Council of Europe’s (CoE) SPACE II (Aebi & Hashimoto, 2019) latest information estimates there were nearly 800000 probationers under the supervision of the 25 European Union [EU] probation services that contributed to the report (Aebi & Hashimoto, 2019). The report also notes that a little over 45000 of these probationers are foreign nationals – according to the data provided by 17 EU probation services. Additionally, according to the CoE’s latest SPACE I report (Aebi & Tiago, 2021a), “15% of the inmates held in Europe are foreigners, [although it] differs substantially across nations” (Aebi & Tiago, 2021b, p. 5). In fact, foreigners seem to be overrepresented in the prison population of various EU jurisdictions, such as Austria (53%), Belgium (43%), and Italy (33%) (Aebi & Tiago, 2021a;), therefore indicating a tendency of judges and magistrates to resort to custodial measures in lieu of probation measures or alternative sentences (Hammond, 2017; Montaldo, 2020).
Furthermore, Austria, Belgium, France, Italy, Portugal, and Romania are among the countries with the largest probationer population. The first five are also positioned in the top 10 regarding the largest numbers of foreign probationers (Aebi & Hashimoto, 2019). On a further note, Romania has also been known to have a rather high number of nationals imprisoned abroad or serving probation measures/alternative sanctions (Bird et al., 2015). In this context, the New Strategic Agenda for the Union 2019-2024 names the protection of its citizens and freedoms as its first priority (Council of the European Union [CEU], 2019), a goal that goes hand in hand with international judicial cooperation amongst its Member States (EU MSs). In terms of judicial practices, the project of European integration promotes the usage of alternative sanctions to detention as one of the fundamental elements towards a more productive strategy of social rehabilitation and reintegration of offenders (CEU, 2019).Taking into account the associated consequences and difficulties faced by this non-negligible number of foreign national probationers, and the central objective of achieving social rehabilitation of offenders, Framework Decision (FD) 2008/947 for Mutual recognition of probation measures and alternative sanctions focuses precisely on governing the transfer of these individuals amongst EUMSs (CEU, 2009). After a troublesome path to achieve the instrument’s transposition to national legislation, many obstacles to the full implementation of this FD persist, especially in what concerns its usage by professionals. In fact, according to the findings of a survey carried by the European Judicial Network (EJN), mutual recognition instruments such as FD 2008/947 are not commonly used by practitioners in EUMSs for various reasons (EJN Secretariat, 2019). Concretely, the number of times the instrument was activated by Austria, Belgium, Italy, Romania, and Portugal altogether barely reaches 50 (EJN Secretariat, 2019).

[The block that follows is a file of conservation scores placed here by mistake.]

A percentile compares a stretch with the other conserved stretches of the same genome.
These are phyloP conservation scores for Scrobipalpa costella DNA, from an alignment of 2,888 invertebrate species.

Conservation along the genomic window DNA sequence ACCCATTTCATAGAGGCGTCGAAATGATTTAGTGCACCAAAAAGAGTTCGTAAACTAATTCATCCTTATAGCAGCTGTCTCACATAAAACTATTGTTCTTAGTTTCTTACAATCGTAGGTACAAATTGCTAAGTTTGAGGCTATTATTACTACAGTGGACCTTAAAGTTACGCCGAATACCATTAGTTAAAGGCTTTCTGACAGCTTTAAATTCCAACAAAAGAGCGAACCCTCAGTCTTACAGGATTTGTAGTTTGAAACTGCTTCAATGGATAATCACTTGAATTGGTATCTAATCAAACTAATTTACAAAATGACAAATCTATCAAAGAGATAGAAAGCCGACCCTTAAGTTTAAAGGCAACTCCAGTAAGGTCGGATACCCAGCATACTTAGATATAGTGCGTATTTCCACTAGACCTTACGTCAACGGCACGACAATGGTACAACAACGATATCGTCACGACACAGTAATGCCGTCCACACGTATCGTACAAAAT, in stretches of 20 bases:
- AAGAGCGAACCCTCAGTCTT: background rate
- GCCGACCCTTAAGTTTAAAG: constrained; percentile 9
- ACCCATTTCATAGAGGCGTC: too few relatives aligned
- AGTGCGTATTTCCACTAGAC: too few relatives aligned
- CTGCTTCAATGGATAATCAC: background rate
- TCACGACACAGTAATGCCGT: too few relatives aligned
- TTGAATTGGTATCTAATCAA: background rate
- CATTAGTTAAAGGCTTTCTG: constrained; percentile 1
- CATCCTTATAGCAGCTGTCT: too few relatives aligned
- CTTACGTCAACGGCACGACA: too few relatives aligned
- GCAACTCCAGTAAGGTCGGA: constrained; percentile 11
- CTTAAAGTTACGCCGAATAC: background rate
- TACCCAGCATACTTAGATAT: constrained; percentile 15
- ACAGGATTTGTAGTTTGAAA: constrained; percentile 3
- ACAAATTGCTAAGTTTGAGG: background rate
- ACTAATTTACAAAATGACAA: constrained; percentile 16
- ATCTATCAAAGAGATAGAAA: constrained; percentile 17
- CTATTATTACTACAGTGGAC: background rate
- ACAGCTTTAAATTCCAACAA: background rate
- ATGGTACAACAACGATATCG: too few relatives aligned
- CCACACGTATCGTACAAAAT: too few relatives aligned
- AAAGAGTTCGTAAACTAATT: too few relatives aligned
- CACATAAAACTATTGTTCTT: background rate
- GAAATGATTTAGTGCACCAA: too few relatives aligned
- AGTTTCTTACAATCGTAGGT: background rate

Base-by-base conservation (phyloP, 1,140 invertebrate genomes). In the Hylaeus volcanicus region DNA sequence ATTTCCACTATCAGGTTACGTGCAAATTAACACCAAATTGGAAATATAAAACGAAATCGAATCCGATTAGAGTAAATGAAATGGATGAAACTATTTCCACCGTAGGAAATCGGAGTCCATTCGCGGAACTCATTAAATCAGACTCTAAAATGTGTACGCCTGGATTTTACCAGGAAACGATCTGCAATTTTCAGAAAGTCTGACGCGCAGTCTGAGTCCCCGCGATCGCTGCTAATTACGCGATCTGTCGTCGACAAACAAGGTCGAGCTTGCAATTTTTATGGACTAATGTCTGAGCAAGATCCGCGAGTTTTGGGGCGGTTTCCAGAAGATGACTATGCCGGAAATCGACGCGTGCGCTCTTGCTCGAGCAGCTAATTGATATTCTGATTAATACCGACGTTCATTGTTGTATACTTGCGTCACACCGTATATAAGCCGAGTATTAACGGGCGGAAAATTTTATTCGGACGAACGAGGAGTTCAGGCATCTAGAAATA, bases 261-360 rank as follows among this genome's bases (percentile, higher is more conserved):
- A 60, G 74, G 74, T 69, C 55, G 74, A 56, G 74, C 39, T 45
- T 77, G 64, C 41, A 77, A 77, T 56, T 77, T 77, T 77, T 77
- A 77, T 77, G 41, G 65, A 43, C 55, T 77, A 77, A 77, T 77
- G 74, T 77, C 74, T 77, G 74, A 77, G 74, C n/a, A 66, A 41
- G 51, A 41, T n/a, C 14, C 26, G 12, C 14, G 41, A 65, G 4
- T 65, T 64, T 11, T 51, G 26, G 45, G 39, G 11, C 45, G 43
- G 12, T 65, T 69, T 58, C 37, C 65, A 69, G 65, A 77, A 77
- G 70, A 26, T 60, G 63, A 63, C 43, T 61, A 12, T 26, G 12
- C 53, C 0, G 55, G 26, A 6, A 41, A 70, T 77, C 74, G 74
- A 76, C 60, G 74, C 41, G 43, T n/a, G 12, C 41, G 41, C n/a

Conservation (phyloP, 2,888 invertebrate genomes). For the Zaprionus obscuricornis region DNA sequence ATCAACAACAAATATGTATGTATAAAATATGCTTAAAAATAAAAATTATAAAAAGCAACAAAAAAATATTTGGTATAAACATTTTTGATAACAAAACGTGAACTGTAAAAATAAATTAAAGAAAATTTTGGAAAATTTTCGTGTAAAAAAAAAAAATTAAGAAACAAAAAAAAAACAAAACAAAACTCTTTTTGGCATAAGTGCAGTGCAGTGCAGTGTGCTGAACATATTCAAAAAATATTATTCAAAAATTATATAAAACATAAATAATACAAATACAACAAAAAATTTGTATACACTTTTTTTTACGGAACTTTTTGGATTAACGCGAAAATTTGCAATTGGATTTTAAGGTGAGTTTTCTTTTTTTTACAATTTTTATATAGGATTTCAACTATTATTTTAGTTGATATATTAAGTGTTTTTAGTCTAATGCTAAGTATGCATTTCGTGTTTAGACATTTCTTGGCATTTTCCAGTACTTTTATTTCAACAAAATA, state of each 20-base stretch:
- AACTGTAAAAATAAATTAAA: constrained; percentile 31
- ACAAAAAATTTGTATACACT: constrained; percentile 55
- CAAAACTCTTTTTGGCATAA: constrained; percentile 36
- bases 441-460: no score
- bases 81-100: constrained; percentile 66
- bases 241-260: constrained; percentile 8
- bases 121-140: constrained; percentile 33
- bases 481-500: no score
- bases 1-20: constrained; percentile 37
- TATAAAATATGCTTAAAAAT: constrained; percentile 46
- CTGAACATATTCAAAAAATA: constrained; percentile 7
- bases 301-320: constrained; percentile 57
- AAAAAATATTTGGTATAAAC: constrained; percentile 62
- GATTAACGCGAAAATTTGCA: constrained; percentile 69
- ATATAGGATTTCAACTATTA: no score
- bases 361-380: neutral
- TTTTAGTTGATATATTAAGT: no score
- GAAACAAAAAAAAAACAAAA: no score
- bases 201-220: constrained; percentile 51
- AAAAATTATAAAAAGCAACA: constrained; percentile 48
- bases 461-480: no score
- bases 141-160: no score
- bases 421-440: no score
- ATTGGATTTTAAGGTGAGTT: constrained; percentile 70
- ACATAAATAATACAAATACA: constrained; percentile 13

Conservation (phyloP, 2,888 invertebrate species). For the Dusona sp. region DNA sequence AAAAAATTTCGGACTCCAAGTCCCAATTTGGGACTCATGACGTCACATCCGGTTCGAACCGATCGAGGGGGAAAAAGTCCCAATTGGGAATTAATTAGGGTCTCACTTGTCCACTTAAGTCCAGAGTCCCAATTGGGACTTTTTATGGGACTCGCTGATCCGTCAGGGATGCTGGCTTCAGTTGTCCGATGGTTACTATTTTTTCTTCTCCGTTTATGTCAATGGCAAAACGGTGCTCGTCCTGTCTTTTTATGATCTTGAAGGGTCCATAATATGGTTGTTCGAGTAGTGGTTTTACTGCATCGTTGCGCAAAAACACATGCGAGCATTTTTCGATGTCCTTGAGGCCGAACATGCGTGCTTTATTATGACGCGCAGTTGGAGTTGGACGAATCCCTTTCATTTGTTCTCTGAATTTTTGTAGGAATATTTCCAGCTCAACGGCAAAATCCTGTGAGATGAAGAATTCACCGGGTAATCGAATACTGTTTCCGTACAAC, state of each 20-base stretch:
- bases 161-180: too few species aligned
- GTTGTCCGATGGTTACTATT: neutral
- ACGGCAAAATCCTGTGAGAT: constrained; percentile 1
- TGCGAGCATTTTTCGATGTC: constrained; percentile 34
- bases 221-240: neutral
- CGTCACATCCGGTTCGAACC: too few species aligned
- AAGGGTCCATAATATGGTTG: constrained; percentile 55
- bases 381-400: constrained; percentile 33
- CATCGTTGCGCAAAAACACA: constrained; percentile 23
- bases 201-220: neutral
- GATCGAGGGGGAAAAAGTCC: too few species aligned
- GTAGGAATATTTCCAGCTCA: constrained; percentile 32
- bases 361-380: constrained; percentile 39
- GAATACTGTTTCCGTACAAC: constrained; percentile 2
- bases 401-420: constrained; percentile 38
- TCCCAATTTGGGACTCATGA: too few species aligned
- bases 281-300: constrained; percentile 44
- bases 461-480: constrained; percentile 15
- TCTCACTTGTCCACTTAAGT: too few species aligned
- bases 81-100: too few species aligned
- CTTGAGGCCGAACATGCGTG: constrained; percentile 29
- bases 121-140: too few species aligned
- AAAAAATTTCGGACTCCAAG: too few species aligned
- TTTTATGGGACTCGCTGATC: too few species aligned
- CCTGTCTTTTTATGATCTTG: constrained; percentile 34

The J-CAP “Judicial cooperation for the enhancement of mutual recognition regarding probation measures and alternative sanctions” project intends to improve the execution of FD 2008/947, through an awareness-raising approach, but also through the development of practical material (e.g., guidance booklet, contextualised glossary, updated software) to facilitate the execution of 947’s instrument) – having judges and magistrates as its primary target group, but also involving lawyers.